2FA stands for two-factor authentication. Without going into exactly how it works, the point is that it protects your account by generating a one-time code that only you have access to in order for the exchange to verify the person trying to log in is really you. It comes in the form of an app, and most people use Google Authenticator or Authy, though there are other forms out there as well that also work fine. You can download the app to the same device you use to access the exchange, or another device if you have one – which, if you do, puts an extra degree of separation between your account and the tools needed to access that account. 2FA requires the times of your devices to be the same to work properly, so if you use another device, just make sure the clocks on both are correct. While doing two-factor authentication via SMS is an option, using an app is more secure. There are, though fairly uncommon, ways for hackers to access your phone number (and thus texts), which just makes it one risk you don’t need to take when there are other easy options.
As we mentioned earlier, crypto funds are always sent to an address. While there’s really no way to recover funds after they’ve gone, there is a way to restrict the addresses to which they can go in the first place. Called “whitelisting,” it’s where you designate what addresses are approved for withdrawals. It has similarities with whitelisting an email address, in that you’re telling the provider (or, in this case, the exchange) what addresses you specifically consider safe. Adding whitelisted addresses will require you to verify them through your email, 2FA, or both, and will sometimes even have a waiting period before new addresses can be used, adding an extra layer of security (and an added deterrent) in the event that an unauthorized person were to also try to whitelist an address.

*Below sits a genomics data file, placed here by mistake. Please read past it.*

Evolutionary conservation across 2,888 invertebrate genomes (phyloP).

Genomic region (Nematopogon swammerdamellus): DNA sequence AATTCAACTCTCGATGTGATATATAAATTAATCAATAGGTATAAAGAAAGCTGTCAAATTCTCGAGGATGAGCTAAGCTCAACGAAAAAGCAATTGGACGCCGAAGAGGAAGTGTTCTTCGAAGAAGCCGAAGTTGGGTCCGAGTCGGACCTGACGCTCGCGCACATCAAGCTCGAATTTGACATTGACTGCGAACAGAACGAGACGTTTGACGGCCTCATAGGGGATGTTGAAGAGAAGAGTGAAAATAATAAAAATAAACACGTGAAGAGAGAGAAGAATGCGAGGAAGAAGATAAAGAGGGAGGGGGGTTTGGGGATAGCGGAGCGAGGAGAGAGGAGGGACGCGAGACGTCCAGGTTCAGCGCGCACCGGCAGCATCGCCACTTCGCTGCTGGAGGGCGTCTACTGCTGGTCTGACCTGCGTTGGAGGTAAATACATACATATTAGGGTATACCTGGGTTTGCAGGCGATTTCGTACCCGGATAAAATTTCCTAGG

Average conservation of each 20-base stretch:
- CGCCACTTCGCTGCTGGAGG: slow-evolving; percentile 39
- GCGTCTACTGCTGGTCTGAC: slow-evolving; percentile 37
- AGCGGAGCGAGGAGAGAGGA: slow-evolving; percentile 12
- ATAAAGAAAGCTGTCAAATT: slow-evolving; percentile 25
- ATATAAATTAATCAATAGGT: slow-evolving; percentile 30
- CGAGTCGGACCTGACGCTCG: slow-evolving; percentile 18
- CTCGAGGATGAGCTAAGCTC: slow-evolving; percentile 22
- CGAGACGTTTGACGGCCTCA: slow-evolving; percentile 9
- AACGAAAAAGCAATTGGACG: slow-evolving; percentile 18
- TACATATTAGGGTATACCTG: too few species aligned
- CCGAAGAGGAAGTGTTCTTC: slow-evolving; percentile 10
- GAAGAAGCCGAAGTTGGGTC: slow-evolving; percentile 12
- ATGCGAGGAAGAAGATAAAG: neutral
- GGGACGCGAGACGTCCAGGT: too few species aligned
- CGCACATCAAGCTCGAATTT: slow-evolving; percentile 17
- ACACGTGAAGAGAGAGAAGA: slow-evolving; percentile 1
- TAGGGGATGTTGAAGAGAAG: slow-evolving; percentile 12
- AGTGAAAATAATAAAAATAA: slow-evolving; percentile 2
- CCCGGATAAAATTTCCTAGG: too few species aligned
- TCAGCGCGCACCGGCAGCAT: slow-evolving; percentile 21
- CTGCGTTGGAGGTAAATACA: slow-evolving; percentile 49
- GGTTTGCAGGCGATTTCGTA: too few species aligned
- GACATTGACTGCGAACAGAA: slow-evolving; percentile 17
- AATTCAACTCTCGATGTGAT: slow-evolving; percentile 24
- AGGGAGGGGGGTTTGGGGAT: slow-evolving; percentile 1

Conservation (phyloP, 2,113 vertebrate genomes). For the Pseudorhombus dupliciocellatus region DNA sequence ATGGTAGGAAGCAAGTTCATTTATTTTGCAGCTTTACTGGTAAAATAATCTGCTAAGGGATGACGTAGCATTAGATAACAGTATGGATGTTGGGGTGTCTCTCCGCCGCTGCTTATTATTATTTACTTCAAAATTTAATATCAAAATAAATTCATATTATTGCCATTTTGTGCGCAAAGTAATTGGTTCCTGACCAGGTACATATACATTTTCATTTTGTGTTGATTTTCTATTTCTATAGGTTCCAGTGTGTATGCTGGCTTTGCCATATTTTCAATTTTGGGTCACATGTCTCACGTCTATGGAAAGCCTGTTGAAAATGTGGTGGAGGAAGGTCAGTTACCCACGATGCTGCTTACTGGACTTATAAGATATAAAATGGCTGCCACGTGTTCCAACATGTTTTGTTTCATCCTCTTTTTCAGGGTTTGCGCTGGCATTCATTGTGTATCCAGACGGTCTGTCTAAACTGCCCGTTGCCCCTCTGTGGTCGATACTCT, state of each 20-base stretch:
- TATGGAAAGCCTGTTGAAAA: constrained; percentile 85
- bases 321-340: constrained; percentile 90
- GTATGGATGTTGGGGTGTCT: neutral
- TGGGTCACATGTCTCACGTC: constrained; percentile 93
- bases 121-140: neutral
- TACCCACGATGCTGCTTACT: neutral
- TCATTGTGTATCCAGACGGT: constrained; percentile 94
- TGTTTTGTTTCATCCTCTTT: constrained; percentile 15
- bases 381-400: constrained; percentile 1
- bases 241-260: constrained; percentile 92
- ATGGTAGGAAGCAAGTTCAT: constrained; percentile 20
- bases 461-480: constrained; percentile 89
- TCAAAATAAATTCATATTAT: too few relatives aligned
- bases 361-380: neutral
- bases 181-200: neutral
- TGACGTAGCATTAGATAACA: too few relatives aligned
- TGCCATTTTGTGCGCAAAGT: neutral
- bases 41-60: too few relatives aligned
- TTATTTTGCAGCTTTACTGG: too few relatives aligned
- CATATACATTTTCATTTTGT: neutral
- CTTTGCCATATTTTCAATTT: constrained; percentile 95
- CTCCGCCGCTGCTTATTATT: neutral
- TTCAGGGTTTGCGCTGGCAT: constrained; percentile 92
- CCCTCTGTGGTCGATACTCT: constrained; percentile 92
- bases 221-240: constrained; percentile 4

A Bit About Mobile Wallets
Some of the same features offered on exchanges can also be implemented on mobile wallets, such as 2FA. Meanwhile, like a strong password, the PIN you designate for your mobile wallet should be unique to your wallet and not used elsewhere. Since your funds are theoretically stored “in” your device, however, your phone’s security itself also becomes an important part of protecting your account when using mobile wallets. Ensuring you have a strong pin on your phone itself in addition to other security measures, such as enabling remote lock or even remote wiping of your phone, can help protect your wallet from unauthorized access (and the subsequent sending of your funds) in the unfortunate event your phone is lost or stolen. As with the importance of remembering your login information on exchanges, with mobile wallets the essential thing to always have stored somewhere secure is your recovery seed. This is how you can recover your wallet and your funds if you ever lose access to your device.
This list is not exhaustive. However, these options, in addition to others you may find in your security settings, are some of the first and best security measures you’ll want to take to protect your account from unauthorized access. Crypto is a seamless and efficient way of transacting, investing, and sending money that will likely be a large part of the future. As with any new endeavor, like driving a car or learning to swim, understanding personal account security and how to keep your funds – and thus yourself – safe is an important step as you dive into the exciting new world of cryptocurrency.